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The Shakespeare effect – How ‘the Bard’ shaped the English language

A close up image of the spines of books with the plays of Shakespeare. They are dark brown and look antique

By Jim Smith, Senior Account Executive

Words are very much the tool of the trade for PR and communications. After all, one of our mottos at Farrer Kane & Co is that ‘we make words work’. But actually setting words to work isn’t always straightforward. Writing can be rather like a puzzle, and it can take a few different combinations and drafts before it clicks. Which is one of the reasons (along with the succession of timeless plays he wrote) we should be particularly grateful to William Shakespeare.

Shakespeare’s writing is not always immediately the easiest to understand when it first confronts you in secondary school – the metre and rhythm of speech having evolved considerably over the course of the last five centuries. But despite that, many of the words we use unthinkingly today were actually first created by Shakespeare.

In total, Shakespeare is thought to have invented as many as 594 words as well as a host of idioms and phrases. Some such as ‘hoist with his own petard’ or ‘jealousy is the green-eyed monster’ might be familiar but used only rarely, but if you have ever said ‘uncomfortable’, ‘fashionable’ or ‘eventful’ then you have Shakespeare to thank.

The Shakespearean approach

Shakespeare’s approach to creating new words wasn’t typically a matter of pure invention. That is, he wasn’t in the business of creating new words just for the sake of it when the original was already perfectly sufficient. A number of the words that Shakespeare ‘invented’ had been used before, either in a different language – for instance ‘Manager’ – or in English but with a slightly different meaning.

In fact, in some respects it might be better to understand Shakespeare as more of an editor than an inventor when it comes to the English language. But it is arguably a mark of his genius that he was able to bend existing words to a new meaning, for example by using prefixes and suffixes.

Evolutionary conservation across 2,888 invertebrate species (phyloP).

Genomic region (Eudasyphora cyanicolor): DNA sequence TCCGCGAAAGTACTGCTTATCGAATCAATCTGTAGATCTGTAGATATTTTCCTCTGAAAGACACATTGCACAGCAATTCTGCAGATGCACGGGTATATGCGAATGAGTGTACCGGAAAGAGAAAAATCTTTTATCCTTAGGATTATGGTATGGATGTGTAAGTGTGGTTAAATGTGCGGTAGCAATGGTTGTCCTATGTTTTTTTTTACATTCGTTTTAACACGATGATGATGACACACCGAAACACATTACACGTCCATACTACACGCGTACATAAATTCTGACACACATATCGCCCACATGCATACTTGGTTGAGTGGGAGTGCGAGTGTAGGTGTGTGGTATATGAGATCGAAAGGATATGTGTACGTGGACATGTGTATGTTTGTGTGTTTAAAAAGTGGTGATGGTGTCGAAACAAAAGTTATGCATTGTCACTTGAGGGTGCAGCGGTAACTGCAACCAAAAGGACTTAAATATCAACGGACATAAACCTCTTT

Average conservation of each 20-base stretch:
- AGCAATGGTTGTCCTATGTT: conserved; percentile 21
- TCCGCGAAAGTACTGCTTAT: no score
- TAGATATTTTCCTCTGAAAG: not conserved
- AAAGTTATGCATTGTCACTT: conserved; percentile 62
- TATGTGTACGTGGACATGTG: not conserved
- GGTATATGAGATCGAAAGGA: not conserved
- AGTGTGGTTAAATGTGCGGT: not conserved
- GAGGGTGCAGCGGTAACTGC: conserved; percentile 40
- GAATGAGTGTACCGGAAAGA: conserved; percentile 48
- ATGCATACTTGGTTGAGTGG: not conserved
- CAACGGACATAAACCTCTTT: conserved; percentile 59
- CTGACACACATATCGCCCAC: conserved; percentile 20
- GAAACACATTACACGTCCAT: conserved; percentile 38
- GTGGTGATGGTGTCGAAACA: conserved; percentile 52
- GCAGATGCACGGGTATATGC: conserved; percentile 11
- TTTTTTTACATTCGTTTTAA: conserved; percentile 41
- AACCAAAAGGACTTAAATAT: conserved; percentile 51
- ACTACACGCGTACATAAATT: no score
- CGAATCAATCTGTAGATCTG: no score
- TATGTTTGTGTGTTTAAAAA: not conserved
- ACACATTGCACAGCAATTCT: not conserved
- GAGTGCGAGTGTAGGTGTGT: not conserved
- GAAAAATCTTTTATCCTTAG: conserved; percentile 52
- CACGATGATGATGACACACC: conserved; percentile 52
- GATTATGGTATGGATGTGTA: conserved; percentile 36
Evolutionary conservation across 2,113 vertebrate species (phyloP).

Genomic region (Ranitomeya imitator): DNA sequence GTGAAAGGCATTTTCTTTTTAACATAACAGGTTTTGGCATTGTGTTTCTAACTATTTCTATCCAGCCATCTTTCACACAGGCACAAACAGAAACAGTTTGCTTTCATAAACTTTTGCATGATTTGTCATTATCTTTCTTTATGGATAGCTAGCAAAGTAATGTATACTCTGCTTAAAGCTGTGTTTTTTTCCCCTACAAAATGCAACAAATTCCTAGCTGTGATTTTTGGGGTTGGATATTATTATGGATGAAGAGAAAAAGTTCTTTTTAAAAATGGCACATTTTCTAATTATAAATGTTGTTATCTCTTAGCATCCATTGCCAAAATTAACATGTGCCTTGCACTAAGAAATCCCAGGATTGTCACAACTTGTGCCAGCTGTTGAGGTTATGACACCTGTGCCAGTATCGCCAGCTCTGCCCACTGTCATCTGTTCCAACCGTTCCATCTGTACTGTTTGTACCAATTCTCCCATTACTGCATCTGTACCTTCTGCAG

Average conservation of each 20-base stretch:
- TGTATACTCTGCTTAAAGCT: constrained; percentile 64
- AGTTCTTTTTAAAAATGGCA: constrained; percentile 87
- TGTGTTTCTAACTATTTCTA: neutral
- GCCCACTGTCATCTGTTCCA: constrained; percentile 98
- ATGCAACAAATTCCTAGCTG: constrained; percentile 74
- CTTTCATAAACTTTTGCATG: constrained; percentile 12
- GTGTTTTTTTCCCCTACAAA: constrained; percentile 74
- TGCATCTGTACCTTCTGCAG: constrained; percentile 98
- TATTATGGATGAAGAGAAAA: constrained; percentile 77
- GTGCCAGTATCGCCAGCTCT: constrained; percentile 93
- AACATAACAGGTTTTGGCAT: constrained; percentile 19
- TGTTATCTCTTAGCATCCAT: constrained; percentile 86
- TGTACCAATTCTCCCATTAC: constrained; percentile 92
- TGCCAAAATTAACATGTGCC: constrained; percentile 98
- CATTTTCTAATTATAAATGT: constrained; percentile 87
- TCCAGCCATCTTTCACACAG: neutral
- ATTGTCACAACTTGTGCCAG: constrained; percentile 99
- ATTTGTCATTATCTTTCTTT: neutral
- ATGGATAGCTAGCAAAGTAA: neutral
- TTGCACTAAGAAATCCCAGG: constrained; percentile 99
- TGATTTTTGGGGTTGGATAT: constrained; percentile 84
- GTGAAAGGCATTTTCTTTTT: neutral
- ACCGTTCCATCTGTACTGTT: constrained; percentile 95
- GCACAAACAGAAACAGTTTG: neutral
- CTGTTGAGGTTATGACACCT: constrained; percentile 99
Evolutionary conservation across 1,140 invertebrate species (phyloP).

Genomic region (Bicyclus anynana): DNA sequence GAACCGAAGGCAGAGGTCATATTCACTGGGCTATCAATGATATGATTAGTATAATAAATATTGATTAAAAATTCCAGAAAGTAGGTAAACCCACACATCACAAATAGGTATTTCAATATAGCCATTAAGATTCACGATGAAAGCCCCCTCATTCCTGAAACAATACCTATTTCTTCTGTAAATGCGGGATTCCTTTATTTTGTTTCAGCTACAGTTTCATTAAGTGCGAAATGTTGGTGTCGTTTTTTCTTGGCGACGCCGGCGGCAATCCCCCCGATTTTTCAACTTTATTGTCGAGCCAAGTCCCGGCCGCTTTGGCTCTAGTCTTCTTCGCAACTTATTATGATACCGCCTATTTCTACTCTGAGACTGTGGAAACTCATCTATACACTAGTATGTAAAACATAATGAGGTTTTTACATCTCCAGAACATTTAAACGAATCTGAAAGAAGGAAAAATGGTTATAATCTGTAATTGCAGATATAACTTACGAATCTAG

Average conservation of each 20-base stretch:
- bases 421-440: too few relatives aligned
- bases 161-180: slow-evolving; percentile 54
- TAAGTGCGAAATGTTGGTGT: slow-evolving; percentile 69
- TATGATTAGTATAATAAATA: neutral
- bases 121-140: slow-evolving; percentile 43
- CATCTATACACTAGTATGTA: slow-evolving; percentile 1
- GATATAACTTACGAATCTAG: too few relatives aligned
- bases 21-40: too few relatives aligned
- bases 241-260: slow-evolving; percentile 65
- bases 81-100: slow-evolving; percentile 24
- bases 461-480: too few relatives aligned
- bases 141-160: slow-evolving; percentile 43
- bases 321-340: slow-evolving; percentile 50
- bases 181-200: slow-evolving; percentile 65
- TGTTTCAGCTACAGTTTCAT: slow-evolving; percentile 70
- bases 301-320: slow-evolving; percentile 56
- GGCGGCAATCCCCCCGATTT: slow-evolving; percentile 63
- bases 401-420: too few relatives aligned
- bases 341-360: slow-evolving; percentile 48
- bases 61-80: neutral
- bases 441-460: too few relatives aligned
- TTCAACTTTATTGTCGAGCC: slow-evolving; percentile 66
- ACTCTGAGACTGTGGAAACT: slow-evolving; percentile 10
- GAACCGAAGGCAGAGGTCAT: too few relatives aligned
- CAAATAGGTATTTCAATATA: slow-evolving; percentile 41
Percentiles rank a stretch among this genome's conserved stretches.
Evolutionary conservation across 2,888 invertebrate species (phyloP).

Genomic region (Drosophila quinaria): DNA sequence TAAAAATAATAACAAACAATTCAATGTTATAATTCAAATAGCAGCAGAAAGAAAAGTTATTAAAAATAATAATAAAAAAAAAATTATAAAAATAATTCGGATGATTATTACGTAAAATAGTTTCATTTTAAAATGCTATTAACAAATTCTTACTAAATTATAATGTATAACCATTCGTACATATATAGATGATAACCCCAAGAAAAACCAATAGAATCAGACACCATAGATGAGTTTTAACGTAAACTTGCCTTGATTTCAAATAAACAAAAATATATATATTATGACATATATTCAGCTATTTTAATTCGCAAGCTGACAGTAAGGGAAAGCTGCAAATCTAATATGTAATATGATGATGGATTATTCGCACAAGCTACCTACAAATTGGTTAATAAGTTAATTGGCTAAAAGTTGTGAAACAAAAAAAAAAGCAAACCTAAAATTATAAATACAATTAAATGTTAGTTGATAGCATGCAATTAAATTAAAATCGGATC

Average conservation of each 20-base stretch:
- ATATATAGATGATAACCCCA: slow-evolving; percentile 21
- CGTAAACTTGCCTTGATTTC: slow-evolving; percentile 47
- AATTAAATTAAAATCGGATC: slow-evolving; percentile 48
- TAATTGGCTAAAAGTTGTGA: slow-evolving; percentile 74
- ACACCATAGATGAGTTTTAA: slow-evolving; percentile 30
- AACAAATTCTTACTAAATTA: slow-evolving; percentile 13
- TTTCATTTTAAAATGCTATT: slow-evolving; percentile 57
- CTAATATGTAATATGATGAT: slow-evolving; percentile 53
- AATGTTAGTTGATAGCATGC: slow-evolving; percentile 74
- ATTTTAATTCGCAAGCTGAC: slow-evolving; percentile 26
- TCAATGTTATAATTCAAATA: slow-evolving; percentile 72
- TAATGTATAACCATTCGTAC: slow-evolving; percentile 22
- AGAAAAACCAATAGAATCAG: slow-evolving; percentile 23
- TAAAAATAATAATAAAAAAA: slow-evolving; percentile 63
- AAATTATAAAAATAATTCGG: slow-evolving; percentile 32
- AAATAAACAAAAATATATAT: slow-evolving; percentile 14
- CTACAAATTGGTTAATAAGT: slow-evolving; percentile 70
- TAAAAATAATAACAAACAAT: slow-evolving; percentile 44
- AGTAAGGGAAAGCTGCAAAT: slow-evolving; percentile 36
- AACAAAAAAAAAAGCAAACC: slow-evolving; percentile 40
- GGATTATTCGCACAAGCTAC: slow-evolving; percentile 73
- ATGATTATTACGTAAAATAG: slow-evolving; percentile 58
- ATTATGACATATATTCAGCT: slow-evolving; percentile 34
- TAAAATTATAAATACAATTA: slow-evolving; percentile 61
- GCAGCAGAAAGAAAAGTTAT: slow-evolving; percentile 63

This also often had the added advantage of ensuring that his lines worked in iambic pentameter – which required each line to be 10 syllables long. That was no doubt a particularly valuable skill for a playwright trying to keep up with the insatiable desire of 17th century audiences for new plays.

Although the English language continues to evolve year on year, it’s not quite as straightforward to ‘invent’ new words as it was in Jacobean times. I certainly can’t say that I have ever managed to create a new word whilst editing an article for a client and, happily, a journalist has yet to ask me to pitch in iambic pentameter.

But often enough, trying to find the more creative route to expressing something, be that through a dash of poetry or a more theatrical turn of phrase, ends up elevating copy.

So where we can, why not reach for the more exciting. Why shouldn’t a turbine be powered by a gale instead of just wind? Why not compare financial deregulation to the old Wild West?

We are trying to make words work after all and I have found more times than I can count that the right turn of phrase or even just the right word in the right place can make all the difference. Not all of that can be attributed to liberally borrowing from the ‘Bard’, but it certainly never hurts to have some extra options at your disposal.

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